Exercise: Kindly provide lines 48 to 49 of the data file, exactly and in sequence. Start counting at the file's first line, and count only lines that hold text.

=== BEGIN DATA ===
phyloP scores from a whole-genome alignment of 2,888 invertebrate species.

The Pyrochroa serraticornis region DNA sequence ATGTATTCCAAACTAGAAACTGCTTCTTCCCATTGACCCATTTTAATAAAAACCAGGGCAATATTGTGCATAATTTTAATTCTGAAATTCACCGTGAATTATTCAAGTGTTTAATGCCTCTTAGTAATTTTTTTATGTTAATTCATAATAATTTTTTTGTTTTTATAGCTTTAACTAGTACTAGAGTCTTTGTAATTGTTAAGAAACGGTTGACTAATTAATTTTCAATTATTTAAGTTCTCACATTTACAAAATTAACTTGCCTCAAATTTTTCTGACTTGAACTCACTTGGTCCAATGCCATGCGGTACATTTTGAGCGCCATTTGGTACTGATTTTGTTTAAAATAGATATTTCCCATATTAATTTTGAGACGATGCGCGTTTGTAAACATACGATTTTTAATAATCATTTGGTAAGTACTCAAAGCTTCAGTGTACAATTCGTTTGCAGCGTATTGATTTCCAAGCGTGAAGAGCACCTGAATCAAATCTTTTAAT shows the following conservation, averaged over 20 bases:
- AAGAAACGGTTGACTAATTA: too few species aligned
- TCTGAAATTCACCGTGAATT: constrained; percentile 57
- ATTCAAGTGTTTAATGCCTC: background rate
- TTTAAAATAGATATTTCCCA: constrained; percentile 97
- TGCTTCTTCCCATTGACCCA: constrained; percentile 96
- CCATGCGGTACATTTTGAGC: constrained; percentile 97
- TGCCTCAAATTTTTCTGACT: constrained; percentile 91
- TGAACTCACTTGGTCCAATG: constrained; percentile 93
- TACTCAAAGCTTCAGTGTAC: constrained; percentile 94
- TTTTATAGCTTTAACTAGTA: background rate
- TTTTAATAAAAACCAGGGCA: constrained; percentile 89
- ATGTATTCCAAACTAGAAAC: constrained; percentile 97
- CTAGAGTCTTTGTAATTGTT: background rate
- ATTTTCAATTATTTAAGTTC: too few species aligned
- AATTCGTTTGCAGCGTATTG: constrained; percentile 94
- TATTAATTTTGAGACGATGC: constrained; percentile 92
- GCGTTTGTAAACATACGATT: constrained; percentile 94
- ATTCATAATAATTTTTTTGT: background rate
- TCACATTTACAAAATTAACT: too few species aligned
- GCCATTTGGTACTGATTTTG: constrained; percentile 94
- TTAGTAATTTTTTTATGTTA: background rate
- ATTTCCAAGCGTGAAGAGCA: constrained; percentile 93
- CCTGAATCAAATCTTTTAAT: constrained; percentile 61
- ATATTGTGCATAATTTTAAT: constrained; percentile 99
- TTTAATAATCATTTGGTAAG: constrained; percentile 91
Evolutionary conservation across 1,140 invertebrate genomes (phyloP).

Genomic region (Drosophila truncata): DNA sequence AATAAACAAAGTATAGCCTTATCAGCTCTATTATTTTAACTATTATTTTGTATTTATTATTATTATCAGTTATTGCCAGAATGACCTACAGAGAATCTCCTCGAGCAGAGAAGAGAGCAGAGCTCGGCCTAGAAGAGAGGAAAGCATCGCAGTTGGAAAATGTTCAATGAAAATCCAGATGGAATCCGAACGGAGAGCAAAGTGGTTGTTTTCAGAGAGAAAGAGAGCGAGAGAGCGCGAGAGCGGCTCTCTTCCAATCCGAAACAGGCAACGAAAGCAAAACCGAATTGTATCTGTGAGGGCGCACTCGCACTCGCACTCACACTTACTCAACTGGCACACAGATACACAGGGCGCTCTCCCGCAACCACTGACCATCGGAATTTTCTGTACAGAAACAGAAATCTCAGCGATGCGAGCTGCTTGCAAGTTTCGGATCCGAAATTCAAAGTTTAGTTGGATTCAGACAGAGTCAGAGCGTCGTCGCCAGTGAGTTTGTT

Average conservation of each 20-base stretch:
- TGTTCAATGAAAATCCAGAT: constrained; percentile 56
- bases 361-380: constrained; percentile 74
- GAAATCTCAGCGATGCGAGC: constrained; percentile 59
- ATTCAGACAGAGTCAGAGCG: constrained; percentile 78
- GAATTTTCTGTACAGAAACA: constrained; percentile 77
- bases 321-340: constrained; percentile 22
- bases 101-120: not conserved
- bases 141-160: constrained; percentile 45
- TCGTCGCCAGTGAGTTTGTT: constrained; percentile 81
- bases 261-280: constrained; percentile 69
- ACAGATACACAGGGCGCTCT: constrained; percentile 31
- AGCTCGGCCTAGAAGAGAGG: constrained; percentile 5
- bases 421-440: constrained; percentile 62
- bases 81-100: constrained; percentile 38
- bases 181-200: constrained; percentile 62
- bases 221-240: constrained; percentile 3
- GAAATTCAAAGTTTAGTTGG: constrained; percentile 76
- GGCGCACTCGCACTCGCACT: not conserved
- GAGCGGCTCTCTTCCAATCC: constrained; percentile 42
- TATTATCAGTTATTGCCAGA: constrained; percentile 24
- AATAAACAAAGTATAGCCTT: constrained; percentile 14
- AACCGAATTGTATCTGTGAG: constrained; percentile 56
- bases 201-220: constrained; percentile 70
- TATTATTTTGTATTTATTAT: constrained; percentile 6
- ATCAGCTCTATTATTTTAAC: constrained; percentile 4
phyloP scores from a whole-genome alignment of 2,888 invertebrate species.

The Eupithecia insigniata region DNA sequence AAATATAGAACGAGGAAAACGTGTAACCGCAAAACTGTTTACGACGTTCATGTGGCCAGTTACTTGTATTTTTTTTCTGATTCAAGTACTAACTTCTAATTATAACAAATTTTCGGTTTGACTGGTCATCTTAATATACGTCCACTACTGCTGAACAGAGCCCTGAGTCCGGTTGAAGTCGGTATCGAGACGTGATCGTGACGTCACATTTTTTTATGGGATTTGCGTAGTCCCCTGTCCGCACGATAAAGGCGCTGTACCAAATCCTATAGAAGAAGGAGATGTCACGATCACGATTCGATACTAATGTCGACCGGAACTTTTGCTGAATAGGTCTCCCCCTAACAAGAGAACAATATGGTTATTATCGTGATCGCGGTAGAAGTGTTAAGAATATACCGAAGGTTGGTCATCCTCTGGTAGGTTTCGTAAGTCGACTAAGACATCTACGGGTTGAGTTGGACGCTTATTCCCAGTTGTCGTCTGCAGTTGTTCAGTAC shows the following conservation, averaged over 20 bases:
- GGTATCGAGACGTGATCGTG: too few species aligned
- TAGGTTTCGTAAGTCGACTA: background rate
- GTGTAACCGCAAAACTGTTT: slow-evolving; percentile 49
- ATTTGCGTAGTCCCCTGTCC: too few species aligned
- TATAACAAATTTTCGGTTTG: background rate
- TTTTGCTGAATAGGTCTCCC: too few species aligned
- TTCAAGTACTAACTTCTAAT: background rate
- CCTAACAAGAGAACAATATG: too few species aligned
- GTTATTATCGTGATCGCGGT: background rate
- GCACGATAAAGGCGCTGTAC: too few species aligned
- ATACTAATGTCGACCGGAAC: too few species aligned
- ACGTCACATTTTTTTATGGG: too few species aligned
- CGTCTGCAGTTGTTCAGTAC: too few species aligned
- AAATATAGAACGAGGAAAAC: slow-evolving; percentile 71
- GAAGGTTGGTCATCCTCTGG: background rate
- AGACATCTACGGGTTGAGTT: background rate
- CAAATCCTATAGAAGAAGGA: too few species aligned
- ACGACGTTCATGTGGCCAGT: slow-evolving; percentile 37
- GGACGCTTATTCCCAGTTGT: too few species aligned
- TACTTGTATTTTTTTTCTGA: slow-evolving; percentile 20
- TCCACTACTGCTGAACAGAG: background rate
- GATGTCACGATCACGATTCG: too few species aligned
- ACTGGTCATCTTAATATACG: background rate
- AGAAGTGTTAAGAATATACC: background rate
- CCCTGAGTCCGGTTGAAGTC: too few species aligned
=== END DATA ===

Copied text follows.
- GGCGCACTCGCACTCGCACT: not conserved
- GAGCGGCTCTCTTCCAATCC: constrained; percentile 42